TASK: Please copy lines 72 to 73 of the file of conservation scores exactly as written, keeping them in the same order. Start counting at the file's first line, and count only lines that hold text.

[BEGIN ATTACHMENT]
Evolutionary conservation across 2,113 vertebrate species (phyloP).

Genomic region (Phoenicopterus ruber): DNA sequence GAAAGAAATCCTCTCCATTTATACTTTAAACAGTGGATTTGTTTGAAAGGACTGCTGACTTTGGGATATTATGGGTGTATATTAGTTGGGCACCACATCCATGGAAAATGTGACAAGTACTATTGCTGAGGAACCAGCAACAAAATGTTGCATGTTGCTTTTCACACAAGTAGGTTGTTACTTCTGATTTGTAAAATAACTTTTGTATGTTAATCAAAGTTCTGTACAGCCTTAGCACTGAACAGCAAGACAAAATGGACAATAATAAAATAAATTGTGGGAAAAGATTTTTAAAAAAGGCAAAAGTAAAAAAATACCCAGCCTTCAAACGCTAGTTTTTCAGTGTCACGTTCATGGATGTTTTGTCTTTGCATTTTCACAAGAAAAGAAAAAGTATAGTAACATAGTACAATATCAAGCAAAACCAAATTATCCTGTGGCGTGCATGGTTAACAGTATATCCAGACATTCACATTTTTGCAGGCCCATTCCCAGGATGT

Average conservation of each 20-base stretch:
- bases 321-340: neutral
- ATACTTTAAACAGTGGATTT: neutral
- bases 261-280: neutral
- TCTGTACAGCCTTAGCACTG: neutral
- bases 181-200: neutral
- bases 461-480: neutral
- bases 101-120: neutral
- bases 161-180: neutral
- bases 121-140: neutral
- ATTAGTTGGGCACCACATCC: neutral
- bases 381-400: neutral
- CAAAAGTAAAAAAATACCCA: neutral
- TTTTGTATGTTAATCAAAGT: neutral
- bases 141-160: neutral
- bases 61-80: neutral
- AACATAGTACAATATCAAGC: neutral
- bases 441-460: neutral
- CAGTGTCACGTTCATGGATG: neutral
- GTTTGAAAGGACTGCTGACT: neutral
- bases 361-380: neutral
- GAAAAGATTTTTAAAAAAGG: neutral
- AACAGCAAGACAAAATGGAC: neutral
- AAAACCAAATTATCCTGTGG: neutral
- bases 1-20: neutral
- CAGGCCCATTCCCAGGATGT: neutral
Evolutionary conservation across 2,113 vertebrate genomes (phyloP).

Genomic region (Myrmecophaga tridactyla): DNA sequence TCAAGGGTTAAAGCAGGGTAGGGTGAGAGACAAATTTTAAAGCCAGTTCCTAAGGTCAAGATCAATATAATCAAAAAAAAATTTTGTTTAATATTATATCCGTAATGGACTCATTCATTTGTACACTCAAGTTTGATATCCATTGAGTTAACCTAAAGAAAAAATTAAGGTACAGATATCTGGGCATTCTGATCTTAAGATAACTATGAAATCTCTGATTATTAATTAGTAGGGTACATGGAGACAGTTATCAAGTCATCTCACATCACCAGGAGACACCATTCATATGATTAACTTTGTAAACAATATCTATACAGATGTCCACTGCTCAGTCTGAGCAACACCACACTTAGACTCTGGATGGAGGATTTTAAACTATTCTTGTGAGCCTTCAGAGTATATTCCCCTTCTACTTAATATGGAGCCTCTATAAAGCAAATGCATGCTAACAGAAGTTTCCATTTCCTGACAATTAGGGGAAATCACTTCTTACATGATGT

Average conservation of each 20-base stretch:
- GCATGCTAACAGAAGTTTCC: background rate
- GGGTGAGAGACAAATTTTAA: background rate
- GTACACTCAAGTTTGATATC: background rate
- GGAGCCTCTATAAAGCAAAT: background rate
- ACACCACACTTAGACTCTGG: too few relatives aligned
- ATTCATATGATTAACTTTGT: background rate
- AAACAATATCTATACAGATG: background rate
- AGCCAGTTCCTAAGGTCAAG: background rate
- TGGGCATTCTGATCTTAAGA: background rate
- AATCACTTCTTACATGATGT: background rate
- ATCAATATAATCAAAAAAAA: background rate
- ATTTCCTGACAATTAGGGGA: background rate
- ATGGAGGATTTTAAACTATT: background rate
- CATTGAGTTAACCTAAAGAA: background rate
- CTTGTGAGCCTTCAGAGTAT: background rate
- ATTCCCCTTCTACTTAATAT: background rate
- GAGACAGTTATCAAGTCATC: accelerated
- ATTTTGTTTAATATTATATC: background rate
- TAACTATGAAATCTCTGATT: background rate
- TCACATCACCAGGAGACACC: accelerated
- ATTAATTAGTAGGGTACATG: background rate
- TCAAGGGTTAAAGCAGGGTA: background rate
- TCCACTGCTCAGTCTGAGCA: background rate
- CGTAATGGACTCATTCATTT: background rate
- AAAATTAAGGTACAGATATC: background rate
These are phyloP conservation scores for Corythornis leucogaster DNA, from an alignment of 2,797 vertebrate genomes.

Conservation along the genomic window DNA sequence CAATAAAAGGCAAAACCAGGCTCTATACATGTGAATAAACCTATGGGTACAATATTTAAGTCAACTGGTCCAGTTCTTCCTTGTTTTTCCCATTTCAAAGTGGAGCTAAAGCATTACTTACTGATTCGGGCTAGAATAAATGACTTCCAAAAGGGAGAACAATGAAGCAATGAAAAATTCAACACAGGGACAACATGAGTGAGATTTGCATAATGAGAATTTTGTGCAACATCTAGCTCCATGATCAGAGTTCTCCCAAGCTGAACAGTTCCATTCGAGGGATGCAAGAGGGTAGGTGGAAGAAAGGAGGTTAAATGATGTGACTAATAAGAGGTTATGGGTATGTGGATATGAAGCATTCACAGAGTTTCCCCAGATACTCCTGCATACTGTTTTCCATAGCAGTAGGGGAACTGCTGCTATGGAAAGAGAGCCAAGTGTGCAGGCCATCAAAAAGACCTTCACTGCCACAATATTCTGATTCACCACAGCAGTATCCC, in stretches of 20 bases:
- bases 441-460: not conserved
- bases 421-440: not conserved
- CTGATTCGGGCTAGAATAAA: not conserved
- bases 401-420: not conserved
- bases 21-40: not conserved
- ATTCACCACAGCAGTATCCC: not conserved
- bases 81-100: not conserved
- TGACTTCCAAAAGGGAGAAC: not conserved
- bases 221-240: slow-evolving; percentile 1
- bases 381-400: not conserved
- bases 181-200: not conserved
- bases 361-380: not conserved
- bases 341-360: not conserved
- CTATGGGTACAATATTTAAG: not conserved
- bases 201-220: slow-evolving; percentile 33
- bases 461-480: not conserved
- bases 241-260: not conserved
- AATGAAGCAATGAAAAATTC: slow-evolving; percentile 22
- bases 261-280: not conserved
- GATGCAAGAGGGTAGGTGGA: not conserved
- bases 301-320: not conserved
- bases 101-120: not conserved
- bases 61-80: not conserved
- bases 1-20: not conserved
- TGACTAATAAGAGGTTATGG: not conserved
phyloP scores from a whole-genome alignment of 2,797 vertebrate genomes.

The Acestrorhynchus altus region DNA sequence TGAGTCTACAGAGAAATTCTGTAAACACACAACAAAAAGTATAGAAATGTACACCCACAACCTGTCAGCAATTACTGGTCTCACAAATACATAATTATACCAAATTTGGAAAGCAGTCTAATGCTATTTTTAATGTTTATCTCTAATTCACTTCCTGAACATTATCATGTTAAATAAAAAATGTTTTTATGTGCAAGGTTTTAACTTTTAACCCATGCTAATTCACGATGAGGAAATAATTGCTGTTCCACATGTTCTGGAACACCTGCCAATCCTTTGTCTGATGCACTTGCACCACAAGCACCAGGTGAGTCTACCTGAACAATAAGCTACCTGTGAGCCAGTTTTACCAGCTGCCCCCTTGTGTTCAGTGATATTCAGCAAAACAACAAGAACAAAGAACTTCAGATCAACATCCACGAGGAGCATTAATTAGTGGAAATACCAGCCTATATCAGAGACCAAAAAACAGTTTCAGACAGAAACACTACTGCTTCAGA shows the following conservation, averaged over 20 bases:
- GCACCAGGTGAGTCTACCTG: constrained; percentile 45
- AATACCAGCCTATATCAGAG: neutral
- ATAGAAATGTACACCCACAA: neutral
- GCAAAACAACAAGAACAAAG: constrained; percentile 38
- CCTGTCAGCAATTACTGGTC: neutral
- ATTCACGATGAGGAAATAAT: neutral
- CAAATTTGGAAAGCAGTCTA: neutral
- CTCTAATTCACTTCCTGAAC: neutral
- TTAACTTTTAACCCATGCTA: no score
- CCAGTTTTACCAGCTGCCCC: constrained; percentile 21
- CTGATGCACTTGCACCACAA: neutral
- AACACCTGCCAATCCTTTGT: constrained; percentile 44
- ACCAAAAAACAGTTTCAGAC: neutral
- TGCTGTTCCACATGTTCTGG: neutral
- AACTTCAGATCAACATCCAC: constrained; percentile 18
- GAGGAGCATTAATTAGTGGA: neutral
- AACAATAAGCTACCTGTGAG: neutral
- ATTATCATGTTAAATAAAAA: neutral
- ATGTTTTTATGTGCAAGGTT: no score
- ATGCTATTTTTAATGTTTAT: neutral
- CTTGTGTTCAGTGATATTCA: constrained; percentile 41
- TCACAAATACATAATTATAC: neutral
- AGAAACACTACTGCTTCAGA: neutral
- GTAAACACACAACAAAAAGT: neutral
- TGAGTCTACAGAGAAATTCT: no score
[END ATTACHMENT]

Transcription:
- CTATGGGTACAATATTTAAG: not conserved
- bases 201-220: slow-evolving; percentile 33